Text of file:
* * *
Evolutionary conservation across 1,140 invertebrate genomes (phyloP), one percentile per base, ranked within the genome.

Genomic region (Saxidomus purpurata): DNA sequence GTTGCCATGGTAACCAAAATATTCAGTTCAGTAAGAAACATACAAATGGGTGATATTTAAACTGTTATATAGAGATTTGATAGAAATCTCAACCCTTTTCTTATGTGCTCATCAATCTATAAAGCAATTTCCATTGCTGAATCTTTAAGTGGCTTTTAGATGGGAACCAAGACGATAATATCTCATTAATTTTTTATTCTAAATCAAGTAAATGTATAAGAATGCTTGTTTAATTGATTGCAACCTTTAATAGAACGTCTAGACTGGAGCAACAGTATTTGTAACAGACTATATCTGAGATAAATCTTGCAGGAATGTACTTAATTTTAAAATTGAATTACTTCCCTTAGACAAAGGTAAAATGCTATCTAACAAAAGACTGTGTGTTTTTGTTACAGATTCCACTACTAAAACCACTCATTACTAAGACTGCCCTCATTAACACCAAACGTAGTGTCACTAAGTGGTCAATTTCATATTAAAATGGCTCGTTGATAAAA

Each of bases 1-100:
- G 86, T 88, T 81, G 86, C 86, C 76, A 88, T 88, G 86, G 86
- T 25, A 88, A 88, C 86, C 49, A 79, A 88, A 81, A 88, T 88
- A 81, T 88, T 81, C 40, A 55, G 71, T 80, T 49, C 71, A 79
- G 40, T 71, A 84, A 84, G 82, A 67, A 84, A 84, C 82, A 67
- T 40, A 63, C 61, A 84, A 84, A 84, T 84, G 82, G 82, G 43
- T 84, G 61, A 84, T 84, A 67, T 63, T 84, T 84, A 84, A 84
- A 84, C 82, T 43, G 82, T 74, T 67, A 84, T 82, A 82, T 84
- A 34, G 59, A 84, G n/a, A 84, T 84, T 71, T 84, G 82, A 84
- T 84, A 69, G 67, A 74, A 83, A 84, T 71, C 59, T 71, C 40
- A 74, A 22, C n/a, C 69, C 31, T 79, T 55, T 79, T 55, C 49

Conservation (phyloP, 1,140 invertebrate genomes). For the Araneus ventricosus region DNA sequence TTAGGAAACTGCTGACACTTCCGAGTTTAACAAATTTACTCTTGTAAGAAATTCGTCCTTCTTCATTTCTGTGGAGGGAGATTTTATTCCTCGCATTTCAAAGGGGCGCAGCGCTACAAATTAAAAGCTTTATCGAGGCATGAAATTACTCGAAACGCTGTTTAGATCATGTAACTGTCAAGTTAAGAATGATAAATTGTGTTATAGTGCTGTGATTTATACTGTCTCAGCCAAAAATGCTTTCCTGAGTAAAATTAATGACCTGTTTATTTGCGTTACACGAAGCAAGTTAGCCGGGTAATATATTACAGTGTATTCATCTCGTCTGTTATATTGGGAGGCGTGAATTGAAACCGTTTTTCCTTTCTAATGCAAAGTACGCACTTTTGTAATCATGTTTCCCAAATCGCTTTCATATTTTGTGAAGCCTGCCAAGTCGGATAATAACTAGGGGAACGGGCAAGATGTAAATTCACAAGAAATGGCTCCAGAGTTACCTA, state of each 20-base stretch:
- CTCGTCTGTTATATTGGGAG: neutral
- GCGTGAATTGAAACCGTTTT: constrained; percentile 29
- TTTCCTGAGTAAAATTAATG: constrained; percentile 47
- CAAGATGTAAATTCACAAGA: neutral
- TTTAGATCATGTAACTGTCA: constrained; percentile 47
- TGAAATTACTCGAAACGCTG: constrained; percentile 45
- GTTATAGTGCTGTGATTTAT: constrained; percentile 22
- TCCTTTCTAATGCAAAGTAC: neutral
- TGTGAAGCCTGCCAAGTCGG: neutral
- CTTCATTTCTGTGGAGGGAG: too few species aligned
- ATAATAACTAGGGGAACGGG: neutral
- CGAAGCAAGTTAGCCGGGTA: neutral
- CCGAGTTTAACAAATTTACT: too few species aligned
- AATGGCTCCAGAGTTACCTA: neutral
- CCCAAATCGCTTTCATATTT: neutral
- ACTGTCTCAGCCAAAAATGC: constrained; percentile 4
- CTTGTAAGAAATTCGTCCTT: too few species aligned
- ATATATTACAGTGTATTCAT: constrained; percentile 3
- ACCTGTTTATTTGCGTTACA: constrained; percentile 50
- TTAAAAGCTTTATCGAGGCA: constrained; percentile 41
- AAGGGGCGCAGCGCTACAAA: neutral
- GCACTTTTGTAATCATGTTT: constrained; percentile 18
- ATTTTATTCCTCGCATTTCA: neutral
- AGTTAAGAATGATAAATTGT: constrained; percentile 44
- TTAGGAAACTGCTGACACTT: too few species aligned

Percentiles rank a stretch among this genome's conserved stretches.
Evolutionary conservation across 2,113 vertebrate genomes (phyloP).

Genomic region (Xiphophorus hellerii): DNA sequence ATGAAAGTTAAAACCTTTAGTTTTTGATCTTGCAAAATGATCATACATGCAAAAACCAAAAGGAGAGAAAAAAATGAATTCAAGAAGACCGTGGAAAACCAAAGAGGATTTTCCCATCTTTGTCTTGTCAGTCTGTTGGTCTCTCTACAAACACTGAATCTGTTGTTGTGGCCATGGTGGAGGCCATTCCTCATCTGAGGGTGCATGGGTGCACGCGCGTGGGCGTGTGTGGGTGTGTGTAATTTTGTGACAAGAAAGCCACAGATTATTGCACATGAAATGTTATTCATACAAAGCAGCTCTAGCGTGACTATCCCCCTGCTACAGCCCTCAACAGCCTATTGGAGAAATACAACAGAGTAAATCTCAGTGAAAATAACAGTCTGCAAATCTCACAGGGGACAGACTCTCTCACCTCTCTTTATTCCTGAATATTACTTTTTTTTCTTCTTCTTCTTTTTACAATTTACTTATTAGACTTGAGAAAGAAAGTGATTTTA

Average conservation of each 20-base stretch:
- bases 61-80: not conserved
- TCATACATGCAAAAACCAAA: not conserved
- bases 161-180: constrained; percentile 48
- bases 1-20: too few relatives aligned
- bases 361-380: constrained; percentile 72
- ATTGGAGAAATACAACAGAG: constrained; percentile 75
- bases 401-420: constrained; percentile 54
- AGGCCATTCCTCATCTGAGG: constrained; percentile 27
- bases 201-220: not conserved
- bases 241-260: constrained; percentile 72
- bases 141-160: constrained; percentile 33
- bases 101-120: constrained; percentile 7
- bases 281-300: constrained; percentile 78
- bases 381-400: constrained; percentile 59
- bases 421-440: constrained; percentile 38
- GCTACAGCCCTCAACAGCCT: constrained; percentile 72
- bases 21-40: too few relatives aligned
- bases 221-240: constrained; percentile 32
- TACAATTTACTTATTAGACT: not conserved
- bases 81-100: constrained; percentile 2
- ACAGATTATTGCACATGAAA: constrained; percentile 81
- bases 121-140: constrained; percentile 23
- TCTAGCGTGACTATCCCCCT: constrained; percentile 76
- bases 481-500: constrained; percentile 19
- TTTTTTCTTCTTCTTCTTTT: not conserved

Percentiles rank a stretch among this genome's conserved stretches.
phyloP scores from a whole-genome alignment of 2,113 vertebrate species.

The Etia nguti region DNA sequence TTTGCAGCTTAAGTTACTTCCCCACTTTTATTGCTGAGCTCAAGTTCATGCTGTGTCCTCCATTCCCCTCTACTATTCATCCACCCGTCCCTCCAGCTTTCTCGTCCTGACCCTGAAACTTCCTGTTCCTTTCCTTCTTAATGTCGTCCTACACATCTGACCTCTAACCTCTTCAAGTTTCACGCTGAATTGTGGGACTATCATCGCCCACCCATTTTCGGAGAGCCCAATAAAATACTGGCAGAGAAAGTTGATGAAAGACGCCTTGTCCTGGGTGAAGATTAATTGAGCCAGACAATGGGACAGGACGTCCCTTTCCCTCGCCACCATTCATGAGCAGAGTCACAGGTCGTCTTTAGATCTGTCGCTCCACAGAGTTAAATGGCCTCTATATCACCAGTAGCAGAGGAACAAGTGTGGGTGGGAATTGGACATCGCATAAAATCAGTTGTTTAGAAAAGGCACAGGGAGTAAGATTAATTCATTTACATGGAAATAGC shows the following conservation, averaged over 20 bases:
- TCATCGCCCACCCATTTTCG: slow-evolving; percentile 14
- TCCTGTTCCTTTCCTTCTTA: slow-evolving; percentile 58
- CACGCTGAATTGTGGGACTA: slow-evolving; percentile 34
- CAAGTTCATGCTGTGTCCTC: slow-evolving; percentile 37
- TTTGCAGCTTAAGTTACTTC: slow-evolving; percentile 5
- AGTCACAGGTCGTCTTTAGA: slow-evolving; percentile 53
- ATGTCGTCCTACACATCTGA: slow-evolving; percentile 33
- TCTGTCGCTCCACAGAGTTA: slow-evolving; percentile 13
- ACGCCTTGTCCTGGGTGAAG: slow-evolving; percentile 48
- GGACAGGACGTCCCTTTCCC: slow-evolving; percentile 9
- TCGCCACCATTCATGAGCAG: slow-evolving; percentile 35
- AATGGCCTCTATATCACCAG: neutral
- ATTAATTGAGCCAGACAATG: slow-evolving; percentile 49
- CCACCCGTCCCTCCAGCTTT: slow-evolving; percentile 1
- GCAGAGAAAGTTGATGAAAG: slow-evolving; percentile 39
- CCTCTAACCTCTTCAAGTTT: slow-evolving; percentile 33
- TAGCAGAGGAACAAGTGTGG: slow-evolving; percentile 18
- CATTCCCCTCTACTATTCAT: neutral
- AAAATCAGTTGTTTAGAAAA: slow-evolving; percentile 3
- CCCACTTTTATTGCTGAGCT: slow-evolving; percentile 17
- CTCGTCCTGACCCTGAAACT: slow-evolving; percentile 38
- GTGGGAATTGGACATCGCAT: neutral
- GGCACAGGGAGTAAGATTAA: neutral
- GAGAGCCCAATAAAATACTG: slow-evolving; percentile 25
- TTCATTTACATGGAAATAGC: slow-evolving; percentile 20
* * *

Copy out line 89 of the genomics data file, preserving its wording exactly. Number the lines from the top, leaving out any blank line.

- CATTCCCCTCTACTATTCAT: neutral